There are many different aspects to writing well: writing for a range of purposes and audiences, vocabulary choices which are both ambitious and suitable to the type of writing alongside the technical aspects of spelling, grammar, punctuation and handwriting.
Below is some further information about how some of these different aspects are taught at our school.
In September 2020, we introduced the Write Stuff approach by Jane Considine across the school. As part of this, we are using the Writing Rainbow which consists of different lenses each focusing on a different technical aspect of writing. The lenses are used in the initial teaching introduction and modelling part of the lesson. Pupils can then use these lenses when planning and writing for themselves.
In the National Curriculum it is stated:
"Most people read words more accurately than they spell them.
The younger pupils are, the truer this is. By the end of year 1, pupils should be able to read a large number of different words containing the GPCs that they have learnt, whether or not they have seen these words before. Spelling, however, is a very different matter. Once pupils have learnt more than one way of spelling particular sounds, choosing the right letter or letters depends on their either having made a conscious effort to learn the words or having absorbed them less consciously through their reading. Younger pupils have not had enough time to learn or absorb the accurate spelling of all the words that they may want to write."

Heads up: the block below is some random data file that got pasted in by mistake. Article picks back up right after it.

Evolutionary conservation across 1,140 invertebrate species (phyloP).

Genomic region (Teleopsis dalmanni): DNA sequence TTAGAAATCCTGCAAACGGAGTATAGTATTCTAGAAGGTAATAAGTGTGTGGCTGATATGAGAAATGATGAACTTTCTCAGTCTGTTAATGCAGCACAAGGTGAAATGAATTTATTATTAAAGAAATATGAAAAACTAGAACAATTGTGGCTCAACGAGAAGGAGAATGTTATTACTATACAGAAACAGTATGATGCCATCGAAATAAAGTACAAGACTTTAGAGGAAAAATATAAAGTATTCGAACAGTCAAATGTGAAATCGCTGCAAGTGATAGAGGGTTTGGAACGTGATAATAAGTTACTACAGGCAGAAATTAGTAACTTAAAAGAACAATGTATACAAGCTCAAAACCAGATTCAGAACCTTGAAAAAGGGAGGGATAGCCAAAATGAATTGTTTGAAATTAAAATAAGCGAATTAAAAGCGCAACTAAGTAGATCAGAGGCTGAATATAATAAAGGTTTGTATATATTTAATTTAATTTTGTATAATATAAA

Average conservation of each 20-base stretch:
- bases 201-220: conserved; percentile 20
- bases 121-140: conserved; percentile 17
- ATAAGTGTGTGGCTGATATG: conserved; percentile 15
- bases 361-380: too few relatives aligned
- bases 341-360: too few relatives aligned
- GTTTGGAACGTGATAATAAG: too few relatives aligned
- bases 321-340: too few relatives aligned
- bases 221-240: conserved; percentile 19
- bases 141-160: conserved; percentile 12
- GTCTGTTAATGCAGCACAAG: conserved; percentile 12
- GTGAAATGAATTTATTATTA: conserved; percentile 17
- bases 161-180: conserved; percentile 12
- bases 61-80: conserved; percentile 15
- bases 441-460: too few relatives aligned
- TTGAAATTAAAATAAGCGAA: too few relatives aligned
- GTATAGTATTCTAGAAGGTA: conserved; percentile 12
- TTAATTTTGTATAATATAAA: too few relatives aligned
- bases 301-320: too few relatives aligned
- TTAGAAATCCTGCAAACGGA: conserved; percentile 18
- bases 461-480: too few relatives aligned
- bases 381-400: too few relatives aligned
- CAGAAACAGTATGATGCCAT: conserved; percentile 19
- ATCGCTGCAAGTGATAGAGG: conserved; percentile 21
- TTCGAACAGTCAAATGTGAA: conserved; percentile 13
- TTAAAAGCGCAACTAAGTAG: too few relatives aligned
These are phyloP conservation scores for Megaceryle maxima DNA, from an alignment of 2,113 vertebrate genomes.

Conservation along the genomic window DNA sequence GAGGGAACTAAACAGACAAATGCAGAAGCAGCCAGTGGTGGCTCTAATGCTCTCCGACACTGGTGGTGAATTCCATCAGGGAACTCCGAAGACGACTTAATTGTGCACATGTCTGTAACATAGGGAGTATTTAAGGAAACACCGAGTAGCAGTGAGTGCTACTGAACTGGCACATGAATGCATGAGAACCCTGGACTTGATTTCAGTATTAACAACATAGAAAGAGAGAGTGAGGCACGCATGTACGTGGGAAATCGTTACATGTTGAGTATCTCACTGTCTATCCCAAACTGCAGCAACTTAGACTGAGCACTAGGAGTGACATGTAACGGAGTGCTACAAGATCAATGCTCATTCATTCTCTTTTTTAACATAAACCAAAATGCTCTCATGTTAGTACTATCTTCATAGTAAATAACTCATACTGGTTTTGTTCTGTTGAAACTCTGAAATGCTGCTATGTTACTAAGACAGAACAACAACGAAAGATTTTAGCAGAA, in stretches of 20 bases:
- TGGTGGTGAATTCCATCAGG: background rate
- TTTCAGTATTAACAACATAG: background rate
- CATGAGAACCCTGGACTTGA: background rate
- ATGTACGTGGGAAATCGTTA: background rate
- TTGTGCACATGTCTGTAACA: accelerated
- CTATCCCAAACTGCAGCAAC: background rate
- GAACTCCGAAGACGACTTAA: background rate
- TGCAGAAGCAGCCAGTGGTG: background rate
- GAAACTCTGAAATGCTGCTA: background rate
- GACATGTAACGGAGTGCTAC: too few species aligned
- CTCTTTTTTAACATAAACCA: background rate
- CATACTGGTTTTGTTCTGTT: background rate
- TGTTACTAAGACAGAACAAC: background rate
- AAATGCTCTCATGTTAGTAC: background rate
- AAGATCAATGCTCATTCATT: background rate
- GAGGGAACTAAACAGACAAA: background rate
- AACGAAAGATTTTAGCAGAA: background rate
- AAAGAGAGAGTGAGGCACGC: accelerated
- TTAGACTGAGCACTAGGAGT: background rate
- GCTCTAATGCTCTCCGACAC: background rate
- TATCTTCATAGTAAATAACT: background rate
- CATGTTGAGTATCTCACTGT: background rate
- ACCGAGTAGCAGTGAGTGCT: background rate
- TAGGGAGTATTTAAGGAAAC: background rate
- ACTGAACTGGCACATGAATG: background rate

Alongside spelling patterns which must be taught, there are lists of common exception words - these are words which pupils use frequently in their writing and therefore it it is important for them to learn the correct spelling.
Later in the National Curriculum appendix for spelling, there are statutory word-lists for Years 3 and 4 and Years 5 and 6. The National Curriculum explains that "The lists are a mixture of words pupils frequently use in their writing and those which they often misspell. Some of the listed words may be thought of as quite challenging, but the 100 words in each list can easily be taught within the four years of key stage 2 alongside other words that teachers consider appropriate."
We teach handwriting in a graduated approach throughout the school.
Children in the Early Years begin by learning about lowercase letters in their printed form.
In Year 1, they move on to writing lower case letters in pre cursive form.
From Year 2 onwards, they learn to use a joined cursive writing style and by Year 6 it is expected that children can maintain legibility in joined handwriting when writing at speed.
Examples of the letter formats are here for each stage: